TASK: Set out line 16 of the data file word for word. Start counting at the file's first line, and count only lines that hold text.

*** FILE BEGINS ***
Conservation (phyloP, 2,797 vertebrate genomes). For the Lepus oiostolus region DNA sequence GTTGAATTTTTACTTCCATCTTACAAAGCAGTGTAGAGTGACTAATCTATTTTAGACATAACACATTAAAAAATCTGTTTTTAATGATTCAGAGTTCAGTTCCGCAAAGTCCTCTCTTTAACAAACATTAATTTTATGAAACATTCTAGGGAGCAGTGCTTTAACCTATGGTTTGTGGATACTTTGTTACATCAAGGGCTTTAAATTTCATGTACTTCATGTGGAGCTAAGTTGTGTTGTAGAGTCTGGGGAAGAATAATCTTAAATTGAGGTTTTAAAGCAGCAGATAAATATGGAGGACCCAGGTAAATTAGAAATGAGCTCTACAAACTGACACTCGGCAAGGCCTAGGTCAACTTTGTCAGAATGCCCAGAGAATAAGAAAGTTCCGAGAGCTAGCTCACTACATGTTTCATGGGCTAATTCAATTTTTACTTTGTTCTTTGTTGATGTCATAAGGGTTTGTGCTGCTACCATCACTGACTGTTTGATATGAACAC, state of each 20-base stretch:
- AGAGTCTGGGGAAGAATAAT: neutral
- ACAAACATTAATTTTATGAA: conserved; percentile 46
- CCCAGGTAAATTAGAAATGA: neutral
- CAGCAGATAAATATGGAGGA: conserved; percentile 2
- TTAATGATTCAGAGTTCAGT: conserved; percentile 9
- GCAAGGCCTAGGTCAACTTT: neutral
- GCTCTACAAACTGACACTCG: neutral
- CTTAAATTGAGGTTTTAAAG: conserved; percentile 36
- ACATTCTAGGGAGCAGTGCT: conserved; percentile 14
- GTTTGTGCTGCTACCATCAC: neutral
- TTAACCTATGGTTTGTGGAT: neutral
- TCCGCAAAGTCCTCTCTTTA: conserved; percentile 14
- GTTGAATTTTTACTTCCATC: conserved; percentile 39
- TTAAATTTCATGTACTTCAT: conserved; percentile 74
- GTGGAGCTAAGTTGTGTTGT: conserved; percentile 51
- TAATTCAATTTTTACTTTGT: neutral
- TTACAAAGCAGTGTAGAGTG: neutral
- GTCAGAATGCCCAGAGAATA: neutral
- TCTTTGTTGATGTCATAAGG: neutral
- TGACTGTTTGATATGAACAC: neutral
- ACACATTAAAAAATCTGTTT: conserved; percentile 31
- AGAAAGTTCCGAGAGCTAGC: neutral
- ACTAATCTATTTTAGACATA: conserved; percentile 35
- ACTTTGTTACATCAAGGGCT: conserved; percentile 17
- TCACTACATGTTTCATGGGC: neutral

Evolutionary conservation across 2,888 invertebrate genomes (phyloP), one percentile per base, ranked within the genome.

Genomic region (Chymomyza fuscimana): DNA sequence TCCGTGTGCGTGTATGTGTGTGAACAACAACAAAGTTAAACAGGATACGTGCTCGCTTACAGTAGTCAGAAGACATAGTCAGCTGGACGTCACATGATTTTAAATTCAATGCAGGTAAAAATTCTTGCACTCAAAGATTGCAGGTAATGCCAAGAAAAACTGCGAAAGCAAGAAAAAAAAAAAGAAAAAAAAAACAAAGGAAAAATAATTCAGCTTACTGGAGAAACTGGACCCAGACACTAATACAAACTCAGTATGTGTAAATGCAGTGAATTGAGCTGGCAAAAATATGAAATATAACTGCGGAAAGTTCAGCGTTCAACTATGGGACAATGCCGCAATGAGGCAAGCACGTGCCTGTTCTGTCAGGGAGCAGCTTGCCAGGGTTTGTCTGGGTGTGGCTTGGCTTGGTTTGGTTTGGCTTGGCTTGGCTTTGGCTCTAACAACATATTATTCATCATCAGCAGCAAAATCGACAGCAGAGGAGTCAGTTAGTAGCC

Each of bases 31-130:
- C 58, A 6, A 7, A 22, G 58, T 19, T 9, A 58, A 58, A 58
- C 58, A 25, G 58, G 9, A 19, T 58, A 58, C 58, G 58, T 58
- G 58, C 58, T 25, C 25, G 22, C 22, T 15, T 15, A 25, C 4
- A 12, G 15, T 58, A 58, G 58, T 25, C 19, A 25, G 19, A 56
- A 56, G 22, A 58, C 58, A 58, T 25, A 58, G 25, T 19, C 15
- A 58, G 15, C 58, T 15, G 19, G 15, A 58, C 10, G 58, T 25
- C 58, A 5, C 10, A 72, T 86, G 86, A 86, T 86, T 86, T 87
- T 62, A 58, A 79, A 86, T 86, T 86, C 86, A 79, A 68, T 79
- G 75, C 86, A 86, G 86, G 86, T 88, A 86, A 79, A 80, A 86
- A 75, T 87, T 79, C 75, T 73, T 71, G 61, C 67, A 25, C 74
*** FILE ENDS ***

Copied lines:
- GTGGAGCTAAGTTGTGTTGT: conserved; percentile 51